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The economics of stem cell research

Lab assistant Dave Ferguson holds-up stem cell cultures in a lab at the Reeve-Irvine Research Center at the University of California Irvine.
Lab assistant Dave Ferguson holds-up stem cell cultures in a lab at the Reeve-Irvine Research Center at the University of California Irvine.
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Stem cell research is expensive. But advocates say it will one day yield cures that could save Americans billions in long-term healthcare costs. California is now a world leader in stem cell research. Backers of the science believe this field will not only save lives but possibly save the state's economy as well.

Sabrina Cohen supports stem cell research for personal reasons.

Cohen is wheelchair-bound; paralyzed from the neck down. She was a 14-year-old high school sophomore in 1996 when she and a friend climbed into another teen's car, thinking they were getting a ride to a Halloween party.

"Within two minutes, they took off drag racing down Miami Beaches most dangerous curvy roads, 90 miles per hour in a 30 mph zone," Cohen remembered.

"One car lost control, hit the car I was in, we slammed into another car and then head on into a tree and instantly became a quadriplegic."

Cohen now raises money for stem cell scientists through her non-profit Sabrina Cohen Foundation for Stem Cell Research. In three years she's drummed up $75,000.

"What attracted me to this cause was the theory behind stem cell research: replacing damaged cells with healthy cells could help over 70 medical conditions. And I was completely inspired by that," she said.

So, too, were Californians who in 2004 voted — through Proposition 71 — to invest $3 billion in stem cell research at universities and private institutions in California. It's an investment that supporters say, even without the first treatments or cures yet discovered, is already paying off.

"We've created thousands of jobs," said Jonathan Thomas, chairman of the California Institute of Regenerative Medicine, the state agency created by Prop 71.

"We have shown that we are going to be, by 2014, generating a little over 200 million net revenues to the state. But more than that it's all about what I view as a sort of second coming of Silicon Valley for the State of California, which is the stem cell industry and bio tech in general."

Dr. Bruce Conklin is a senior investigator with the nonprofit Gladstone Institute of Cardiovascular Disease at UC San Francisco. He said the advances made in the field of stem cell research so far are impressive.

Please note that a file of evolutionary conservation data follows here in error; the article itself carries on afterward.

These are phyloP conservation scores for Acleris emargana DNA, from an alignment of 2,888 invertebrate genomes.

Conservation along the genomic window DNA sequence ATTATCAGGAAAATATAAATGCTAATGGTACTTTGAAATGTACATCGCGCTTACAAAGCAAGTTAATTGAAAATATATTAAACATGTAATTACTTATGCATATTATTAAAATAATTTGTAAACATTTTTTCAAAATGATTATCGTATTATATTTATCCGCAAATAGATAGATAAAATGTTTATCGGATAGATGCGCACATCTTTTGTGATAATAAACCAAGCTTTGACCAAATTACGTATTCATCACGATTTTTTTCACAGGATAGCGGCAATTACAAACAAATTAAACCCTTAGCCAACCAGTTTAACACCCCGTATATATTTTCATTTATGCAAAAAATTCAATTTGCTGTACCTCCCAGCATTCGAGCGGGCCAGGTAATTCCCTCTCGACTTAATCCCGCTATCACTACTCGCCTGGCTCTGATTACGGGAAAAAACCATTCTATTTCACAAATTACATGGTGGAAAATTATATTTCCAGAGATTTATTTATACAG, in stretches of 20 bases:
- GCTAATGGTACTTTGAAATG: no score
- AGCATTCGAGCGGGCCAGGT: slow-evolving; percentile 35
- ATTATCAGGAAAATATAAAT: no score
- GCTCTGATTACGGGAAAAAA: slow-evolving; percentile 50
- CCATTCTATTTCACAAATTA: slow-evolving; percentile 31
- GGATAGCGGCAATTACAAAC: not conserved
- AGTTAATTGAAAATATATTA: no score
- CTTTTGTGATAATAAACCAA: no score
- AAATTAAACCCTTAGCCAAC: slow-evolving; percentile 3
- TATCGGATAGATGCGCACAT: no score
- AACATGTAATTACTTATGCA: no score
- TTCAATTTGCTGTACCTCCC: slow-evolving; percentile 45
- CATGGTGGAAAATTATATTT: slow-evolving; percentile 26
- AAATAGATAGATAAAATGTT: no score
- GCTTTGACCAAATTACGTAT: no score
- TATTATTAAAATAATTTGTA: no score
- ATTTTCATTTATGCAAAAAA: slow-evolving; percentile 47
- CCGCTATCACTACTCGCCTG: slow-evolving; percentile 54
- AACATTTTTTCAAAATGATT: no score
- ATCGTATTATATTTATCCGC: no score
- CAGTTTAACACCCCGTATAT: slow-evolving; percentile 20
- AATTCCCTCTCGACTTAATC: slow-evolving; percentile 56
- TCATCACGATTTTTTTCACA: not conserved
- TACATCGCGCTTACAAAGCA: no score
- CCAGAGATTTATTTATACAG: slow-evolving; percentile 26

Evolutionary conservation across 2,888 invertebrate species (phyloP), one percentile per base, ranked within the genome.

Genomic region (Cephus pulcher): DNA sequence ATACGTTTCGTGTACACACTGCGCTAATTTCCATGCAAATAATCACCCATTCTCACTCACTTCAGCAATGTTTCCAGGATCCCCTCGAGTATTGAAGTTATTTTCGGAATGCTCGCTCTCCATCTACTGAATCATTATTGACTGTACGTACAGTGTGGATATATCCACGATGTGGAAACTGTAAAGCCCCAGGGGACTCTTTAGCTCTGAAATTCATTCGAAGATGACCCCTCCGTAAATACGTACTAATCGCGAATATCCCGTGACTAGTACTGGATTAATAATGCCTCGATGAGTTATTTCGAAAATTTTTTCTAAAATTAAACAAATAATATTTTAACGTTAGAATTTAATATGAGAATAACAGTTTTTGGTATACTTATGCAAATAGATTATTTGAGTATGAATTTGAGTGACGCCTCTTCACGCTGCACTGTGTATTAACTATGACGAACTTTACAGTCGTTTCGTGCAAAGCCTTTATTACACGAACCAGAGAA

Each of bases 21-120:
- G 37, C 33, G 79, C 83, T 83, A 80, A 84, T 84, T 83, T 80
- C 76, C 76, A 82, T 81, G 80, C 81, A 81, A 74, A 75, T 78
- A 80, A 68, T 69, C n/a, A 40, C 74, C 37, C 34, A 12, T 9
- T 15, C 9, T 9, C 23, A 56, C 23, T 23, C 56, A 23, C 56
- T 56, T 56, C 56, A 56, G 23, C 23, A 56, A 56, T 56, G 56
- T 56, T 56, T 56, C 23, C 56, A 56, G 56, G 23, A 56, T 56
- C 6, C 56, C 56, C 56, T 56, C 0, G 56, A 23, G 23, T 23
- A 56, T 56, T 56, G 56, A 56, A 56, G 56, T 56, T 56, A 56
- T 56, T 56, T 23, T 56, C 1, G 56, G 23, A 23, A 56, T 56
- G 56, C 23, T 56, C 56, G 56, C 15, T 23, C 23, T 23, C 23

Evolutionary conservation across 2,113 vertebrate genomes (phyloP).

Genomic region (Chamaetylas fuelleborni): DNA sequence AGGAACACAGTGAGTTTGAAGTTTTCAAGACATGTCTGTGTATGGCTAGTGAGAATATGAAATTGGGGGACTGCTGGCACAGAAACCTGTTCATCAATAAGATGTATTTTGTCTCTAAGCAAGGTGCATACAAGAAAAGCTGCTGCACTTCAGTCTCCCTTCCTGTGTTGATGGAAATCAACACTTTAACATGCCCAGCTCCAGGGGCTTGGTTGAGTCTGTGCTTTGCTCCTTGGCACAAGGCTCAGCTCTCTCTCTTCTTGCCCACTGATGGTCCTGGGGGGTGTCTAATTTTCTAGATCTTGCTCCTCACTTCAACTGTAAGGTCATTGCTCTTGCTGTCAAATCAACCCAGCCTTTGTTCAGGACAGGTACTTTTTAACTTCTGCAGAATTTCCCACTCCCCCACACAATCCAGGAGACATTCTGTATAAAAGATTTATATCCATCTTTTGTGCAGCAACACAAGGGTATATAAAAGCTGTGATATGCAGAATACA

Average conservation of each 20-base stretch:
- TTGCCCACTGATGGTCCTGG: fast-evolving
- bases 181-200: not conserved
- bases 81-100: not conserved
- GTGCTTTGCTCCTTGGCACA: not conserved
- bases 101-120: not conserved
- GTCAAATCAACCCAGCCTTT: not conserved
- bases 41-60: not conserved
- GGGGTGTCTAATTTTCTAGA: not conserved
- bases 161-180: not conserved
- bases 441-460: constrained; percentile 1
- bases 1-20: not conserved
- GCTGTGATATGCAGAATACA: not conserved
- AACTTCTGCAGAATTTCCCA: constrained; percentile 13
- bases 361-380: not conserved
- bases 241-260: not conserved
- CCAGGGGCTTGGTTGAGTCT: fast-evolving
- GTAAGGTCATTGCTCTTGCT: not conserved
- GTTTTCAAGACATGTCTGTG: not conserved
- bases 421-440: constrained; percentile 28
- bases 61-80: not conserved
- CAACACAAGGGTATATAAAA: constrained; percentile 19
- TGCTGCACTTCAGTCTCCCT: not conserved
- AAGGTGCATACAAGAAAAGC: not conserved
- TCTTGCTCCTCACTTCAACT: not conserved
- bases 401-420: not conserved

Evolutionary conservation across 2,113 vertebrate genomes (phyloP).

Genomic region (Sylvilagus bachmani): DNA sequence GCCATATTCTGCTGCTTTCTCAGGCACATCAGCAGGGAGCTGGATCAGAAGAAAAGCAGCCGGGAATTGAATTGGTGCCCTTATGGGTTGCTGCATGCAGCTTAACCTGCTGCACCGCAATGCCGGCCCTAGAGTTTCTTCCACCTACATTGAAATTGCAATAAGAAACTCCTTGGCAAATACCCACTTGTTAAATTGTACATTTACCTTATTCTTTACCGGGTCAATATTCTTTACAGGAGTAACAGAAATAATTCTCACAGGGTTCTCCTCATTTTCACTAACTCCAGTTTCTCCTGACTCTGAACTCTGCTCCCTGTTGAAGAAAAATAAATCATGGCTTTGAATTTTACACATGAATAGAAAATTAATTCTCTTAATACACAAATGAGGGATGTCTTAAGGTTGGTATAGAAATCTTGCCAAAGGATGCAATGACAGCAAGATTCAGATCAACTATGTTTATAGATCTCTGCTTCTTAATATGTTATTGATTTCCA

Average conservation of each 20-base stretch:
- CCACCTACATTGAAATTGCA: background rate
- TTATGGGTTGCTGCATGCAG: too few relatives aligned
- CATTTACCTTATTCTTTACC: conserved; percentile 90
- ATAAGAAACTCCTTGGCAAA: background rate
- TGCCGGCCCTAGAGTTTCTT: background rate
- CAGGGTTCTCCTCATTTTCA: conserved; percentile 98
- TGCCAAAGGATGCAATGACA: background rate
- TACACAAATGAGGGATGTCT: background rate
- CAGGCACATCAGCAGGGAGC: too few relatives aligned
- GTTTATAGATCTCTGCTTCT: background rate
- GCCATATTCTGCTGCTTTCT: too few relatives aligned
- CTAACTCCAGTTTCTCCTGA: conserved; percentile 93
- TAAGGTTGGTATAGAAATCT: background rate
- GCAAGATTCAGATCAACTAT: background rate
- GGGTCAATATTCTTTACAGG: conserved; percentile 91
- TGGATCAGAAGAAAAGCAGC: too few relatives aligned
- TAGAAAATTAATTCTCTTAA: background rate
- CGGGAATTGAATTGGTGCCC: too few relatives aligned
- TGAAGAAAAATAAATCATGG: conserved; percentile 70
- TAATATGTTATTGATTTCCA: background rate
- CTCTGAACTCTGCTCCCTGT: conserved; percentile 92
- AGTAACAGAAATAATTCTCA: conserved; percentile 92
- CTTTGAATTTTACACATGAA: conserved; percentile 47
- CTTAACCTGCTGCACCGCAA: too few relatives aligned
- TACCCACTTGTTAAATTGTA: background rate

"It's greatly outperformed even my expectations, which were initially somewhat skeptical," said Conklin. He said the state agency — also known as CIRM — is helping reverse California's "brain drain."

"CIRM has played an amazing role for us in terms of recruiting people. We've been able to really go around the country and recruit from the best and the brightest scientists."

And those scientists bring to California any federal funding they may have and help attract big philanthropic dollars to the state's stem cell research. That in turn, Conklin said, brings biotech companies and related industries to the state.

But the research is expensive and the payoff takes time. One bio-tech company, Geron Corporation, couldn't wait. The Menlo Park biotech firm had been the leader in private stem cell research. But they recently pulled out of the field to concentrate on cancer drugs that could reach the market sooner.

Marcy Darnovsky with the Berkley-based Center for Genetics and Society said Geron's move didn't surprise her.

"I think it was really an example of hype and exaggeration catching up with the whole stem cell field," said Darnovsky.

But the stem cell research faithful, led by CIRM's Jonathan Thomas, maintain that the public and academic investment will payoff big someday soon. Thomas said, "to the extent that you're starting to actually see therapies or cures, the economic impact of that on the economic system will dwarf everything else."

Right now the US spends about $2.7 trillion health care annually, a figure that's expected to soar with an aging and increasingly obese population.

"Traditional approaches, whether it's through the use of pharmaceuticals or traditional types of biologics or devices or surgical intervention, really are not going to be able to effectively deal with the challenges we face," said Gil Van Bokkelen, chairman of the non-profit Alliance for Regenerative Medicine in Washington DC and CEO of the Ohio-based biotech firm, Athersys.

"What I think is going to happen over the course of the next several years is we're going to see the first clinical evidence that shows how big of an impact these types of therapies can really have. Which means we can overcome some of the rising tide of pressure that we're trying to fight against with an aging population that's more susceptible to a lot of different, very expensive disease conditions."

Right now, The California Institute of Regenerative Medicine is funding studies looking for treatments and cures to 26 common diseases and conditions. Curing just one of them could mean billions of dollars in savings for the economy.

For more on the numbers behind the rising cost of healthcare, check out the DeBord Report blog.